Wednesday | 29 April | 2020
By Essie Bester
Although no supplement, diet or lifestyle adjustment ─ except social distancing and practising proper hygiene ─ can prevent you from contracting Covid-19, certain dietary and lifestyle adjustments can increase your body’s natural resistance and help you combat harmful organisms that cause illness.
It is now more important than ever before to strengthen your immune system, and a healthy gut can help. “Without a healthy gut you are an easy target for disease,” says Mariza van Zyl, a dietician from the Paarl.
Your immune system is a complex army of cells whose job it is to identify and destroy potentially dangerous intruders. But to do this effectively the army must be in the best possible condition to fight.
Unfortunately our immune system gets weaker and less efficient as we grow older. There are, however, things we can do to keep it in good condition. One way is to strengthen your microbiome, that is the multitude of microbes living in your gut. This is the pivot on which our health, our moods, sleep, the prevention of allergies and especially our immunity hinges.
Our personal microbiome ─ a community of trillions of bacteria, viruses, fungi and other microbes mainly found in the small intestine or colon ─ depends on our genetics but it is also strongly affected by what we eat, how we exercise and how we live every day.
As we grow older it is very important to have a lot of “good” bacteria in our gut. Not only do they protect us against diseases caused by a virus or bacteria (germ), but also diseases caused by underlying inflammation, overweight, insulin resistance, heart diseases, arthritis, autoimmune diseases, diseases of the nervous system, Alzheimer’s disease and cancer.
Your diet is important
One of the best ways of improving the good microbes living in our gut, is by eating foods such as vegetables, fruit, whole wheat, lentils, beans, nuts, seeds, spices and olive oil, as well as oily fish, cheese and full-cream yogurt.
Other foods that are beneficial to our microbiome and therefore our immunity, are fermented foods such as kefir (home-made yogurt), sauerkraut, kimchi (pickled vegetables) and sour-dough bread. These probiotics-rich foods are also full of vitamin C, iron and zinc, which are known to strengthen the immune system. Green tea, mushrooms and garlic are also beneficial.
Avoid processed food such as take-away food and ready-made meals (or at least cut back on them) because they promote the growth of unhealthy bacteria in the digestive tract.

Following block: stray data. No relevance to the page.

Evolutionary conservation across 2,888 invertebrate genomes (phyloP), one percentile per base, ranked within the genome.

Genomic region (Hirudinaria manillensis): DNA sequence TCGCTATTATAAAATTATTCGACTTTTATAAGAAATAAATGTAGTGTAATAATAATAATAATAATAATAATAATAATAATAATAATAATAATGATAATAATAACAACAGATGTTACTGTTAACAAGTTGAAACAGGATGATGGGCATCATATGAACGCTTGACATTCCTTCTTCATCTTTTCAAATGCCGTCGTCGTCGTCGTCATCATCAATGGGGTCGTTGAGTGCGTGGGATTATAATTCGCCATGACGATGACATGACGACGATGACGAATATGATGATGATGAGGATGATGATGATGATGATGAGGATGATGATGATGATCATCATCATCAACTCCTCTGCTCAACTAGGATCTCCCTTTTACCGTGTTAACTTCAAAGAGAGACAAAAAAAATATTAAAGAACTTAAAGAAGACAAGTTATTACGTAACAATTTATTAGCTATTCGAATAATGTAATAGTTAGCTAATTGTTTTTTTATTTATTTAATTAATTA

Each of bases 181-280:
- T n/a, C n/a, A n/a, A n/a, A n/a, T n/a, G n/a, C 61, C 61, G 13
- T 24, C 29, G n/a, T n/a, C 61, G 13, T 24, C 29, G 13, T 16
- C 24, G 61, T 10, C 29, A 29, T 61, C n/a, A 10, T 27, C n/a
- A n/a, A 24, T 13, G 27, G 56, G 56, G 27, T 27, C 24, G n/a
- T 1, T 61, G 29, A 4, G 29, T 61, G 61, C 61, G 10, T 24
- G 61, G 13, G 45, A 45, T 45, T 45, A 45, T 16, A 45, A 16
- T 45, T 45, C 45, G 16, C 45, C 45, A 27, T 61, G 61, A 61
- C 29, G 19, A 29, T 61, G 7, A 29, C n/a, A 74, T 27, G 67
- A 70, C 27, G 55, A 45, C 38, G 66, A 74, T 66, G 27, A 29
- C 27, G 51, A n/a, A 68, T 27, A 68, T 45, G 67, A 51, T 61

Further hints for strengthening your body in a natural way
Research has shown that people who get insufficient or poor-quality sleep are more prone to disease while sufficient sleep can strengthen your natural immunity. Adults should try to get seven or more hours of sleep, while teenagers need eight to ten hours of sleep and younger children and babies up to fourteen hours.
Don’t you sleep well? Cut your screen time by at least an hour before going to bed. The blue light emitted by your cell-phone, TV and computer screens disrupts your circadian rhythm (an internal process that regulates your sleep-awake-cycle and is repeated more or less every 24 hours) and affects your sleeping pattern. Other hints for sleep hygiene include sleeping in a dark room or the use of a sleeping mask, going to bed at the same time every night and to see to it that you get enough exercise.
Studies show that even a single session of moderate exercise increases the effectivity of vaccines in people with an impaired immune system. Regular moderate exercise can also help to lessen inflammation and help your immune cells to regenerate regularly. Moderate exercise could include walking, cycling, jogging and swimming. Aim at a minimum of 150 minutes of moderate exercise per week.
It does not necessarily protect you against germs and viruses, but is important for your general health. Dehydration can lead to complications that make you more susceptible to diseases. While tea and juice will also prevent dehydration, water is recommended because it is free from calories, additives and sugar.
As a general guideline you should drink when you are thirsty, but you will need more fluids if you exercise intensely, work outside or live in a warmer climate. As one grows older your body does not give sufficient warning that you are thirsty. Older adults should therefore make sure that they drink water regularly even if they don’t feel thirsty.
- Manage your stress levels
The relief of tension and anxiety is important to the health of your immune system. Over the long term stress can lead to inflammation and imbalances in your immune system. Activities that can help you handle your stress, include meditation, yoga, exercising, journaling and other mindfulness practices. You can also benefit by seeing a therapist.
- Avoid infections by regularly washing your hands.
- Use supplements sensibly.
Although no supplement can treat or prevent Covid-19, studies show that the following supplements can strengthen your body’s overall immune response:
Vitamin C can shorten the duration of colds.
Vitamin D ─ a deficiency can make you more susceptible to illnesses and supplements can counteract this.
Zinc can shorten the duration of a common cold by as much as 33%.
Elderberry can alleviate the symptoms of viral upper respiratory tract infections, but more research will have to be done.
Echinacea helps a patient to recover slightly faster from colds.
Garlic supplements can lower the occurrence of the common cold by approximately 30%. More research has to be done.
* All information was correct at the time of publication.